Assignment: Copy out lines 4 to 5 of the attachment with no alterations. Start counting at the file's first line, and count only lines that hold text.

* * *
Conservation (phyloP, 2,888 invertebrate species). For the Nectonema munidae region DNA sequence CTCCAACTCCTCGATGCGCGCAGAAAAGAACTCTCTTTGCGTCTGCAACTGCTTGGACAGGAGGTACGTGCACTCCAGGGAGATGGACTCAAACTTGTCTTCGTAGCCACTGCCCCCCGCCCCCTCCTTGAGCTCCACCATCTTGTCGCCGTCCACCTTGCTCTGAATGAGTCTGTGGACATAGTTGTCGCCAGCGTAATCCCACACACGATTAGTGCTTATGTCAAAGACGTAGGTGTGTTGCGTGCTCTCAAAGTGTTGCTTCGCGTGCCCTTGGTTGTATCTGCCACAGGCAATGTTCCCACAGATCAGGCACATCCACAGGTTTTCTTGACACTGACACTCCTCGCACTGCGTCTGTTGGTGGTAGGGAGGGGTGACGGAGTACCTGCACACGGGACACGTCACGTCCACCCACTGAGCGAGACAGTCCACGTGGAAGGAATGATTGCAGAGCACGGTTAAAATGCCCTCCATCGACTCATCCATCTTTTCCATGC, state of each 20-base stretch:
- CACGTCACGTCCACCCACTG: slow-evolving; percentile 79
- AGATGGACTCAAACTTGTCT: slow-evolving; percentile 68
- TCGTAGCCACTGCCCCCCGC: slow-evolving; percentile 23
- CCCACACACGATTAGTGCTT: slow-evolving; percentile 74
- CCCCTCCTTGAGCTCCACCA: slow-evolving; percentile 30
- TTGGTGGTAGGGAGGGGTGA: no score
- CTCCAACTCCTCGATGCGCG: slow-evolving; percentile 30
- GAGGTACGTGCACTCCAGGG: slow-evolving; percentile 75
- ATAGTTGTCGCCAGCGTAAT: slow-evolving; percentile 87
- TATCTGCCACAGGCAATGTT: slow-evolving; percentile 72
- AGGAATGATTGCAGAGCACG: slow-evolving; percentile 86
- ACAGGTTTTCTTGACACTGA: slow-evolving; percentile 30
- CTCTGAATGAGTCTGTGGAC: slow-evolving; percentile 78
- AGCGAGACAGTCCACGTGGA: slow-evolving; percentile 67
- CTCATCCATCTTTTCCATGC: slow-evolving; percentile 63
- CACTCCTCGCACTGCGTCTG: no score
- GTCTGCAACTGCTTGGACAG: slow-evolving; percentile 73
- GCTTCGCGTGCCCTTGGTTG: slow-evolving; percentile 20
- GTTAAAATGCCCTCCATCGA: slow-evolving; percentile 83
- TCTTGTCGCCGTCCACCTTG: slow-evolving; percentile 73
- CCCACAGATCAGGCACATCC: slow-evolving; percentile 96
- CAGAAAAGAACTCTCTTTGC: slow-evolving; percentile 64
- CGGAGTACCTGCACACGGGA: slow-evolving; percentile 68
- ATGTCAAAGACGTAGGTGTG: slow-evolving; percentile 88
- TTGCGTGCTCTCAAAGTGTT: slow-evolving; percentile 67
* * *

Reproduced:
- TCGTAGCCACTGCCCCCCGC: slow-evolving; percentile 23
- CCCACACACGATTAGTGCTT: slow-evolving; percentile 74